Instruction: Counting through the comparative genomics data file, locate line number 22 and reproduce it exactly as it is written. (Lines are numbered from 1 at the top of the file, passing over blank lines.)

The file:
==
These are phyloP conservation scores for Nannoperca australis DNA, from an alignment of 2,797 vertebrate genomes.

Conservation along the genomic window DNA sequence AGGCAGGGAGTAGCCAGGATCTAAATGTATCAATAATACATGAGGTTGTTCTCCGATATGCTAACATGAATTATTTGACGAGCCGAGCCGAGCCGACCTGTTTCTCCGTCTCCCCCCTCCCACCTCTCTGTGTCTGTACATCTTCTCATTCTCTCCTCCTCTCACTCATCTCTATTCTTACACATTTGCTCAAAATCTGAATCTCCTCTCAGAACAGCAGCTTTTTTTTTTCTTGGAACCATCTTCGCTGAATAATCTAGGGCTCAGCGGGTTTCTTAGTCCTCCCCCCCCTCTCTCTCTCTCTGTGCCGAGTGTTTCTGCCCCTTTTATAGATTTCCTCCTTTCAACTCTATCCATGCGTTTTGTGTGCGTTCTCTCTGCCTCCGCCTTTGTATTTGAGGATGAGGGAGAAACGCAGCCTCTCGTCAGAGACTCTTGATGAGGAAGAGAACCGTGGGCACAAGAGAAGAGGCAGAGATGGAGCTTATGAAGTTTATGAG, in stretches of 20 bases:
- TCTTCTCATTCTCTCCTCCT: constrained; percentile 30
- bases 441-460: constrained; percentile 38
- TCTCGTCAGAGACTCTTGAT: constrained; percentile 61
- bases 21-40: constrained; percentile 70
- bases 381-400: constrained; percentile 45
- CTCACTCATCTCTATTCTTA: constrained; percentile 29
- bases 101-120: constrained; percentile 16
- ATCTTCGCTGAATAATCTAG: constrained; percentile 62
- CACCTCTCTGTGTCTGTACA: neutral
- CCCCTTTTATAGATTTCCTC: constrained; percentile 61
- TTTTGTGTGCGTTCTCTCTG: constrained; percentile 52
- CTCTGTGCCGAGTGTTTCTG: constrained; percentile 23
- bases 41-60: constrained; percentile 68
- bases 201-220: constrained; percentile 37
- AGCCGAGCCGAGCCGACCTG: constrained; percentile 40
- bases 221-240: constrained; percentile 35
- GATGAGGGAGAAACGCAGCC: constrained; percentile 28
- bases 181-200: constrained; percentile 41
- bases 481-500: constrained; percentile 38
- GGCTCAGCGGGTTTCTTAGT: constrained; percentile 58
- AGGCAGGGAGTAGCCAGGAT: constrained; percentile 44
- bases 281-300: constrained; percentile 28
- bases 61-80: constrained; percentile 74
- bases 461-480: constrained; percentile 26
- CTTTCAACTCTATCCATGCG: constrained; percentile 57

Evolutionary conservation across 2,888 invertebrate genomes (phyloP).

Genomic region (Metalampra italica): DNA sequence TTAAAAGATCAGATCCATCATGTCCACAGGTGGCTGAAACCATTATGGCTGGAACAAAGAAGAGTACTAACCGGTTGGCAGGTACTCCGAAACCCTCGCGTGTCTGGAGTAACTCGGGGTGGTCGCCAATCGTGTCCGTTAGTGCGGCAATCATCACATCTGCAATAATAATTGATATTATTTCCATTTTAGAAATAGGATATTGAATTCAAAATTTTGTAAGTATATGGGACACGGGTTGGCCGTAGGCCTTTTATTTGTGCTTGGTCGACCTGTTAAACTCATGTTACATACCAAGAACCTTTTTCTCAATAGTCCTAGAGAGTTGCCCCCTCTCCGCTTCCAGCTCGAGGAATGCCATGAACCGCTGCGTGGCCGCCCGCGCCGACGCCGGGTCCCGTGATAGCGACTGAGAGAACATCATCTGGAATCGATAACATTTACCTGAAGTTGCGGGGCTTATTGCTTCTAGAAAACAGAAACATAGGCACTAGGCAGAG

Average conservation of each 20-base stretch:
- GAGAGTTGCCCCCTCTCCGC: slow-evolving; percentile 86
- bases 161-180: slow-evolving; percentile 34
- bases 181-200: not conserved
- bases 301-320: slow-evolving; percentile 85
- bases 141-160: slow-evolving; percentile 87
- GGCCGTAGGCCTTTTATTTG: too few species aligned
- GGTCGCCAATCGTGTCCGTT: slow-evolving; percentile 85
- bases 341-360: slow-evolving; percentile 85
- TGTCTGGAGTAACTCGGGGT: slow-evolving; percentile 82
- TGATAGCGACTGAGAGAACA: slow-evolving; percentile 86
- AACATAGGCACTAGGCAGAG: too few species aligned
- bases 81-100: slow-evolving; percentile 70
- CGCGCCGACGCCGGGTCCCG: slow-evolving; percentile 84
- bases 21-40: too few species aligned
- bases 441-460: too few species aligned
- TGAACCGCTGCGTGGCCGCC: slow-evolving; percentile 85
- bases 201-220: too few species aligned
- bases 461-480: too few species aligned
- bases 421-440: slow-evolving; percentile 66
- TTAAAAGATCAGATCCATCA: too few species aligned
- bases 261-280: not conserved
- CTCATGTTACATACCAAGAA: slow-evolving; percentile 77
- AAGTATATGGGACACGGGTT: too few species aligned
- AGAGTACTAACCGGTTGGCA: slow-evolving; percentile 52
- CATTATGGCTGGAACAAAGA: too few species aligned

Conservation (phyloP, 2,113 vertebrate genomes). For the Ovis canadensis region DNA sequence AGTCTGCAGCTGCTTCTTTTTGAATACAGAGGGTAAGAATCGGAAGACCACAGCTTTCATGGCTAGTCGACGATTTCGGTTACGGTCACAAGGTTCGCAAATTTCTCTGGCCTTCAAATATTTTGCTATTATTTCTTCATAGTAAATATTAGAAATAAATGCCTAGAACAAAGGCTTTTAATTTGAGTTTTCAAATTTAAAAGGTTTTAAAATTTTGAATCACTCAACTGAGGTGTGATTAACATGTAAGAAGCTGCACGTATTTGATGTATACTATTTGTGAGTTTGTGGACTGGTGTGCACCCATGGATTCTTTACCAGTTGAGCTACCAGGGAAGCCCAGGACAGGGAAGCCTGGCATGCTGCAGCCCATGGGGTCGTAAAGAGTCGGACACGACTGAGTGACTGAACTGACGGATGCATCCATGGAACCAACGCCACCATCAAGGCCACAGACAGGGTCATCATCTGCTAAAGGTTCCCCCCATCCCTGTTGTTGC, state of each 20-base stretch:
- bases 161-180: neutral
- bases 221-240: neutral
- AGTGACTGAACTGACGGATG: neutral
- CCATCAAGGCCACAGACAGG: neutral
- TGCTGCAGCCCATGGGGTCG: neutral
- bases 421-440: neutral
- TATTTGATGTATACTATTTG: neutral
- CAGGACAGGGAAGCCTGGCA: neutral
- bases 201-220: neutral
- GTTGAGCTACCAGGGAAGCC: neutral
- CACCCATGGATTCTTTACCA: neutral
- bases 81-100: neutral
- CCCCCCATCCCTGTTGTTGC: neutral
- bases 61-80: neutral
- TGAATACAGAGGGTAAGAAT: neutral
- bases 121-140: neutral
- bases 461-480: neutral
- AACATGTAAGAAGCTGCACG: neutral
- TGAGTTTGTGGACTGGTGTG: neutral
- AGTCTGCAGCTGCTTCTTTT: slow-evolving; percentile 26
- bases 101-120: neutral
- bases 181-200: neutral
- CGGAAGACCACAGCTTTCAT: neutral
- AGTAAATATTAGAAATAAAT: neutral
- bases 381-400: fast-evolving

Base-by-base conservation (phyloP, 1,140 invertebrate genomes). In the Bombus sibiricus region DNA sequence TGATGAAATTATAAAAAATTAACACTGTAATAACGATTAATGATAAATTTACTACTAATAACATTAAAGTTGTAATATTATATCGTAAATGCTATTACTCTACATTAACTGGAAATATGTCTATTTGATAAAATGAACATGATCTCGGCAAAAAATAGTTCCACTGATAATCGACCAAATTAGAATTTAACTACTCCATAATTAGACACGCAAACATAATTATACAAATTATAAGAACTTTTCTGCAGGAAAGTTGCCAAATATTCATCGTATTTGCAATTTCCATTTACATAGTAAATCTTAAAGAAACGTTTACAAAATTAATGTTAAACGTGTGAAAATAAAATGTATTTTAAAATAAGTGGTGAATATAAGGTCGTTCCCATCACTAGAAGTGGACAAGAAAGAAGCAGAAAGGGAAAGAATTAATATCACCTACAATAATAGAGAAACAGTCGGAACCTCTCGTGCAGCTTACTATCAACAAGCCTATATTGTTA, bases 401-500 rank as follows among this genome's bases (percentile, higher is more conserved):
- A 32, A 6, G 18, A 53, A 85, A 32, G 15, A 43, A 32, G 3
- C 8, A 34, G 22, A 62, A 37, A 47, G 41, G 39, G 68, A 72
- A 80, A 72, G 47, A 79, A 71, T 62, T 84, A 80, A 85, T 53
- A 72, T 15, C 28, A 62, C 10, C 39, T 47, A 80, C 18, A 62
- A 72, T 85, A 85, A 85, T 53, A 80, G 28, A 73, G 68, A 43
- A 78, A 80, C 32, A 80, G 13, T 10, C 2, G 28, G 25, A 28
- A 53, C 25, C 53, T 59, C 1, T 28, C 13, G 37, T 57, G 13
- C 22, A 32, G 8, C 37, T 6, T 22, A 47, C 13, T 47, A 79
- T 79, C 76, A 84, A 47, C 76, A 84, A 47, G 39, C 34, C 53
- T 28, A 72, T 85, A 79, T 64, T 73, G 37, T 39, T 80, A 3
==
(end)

- GGCTCAGCGGGTTTCTTAGT: constrained; percentile 58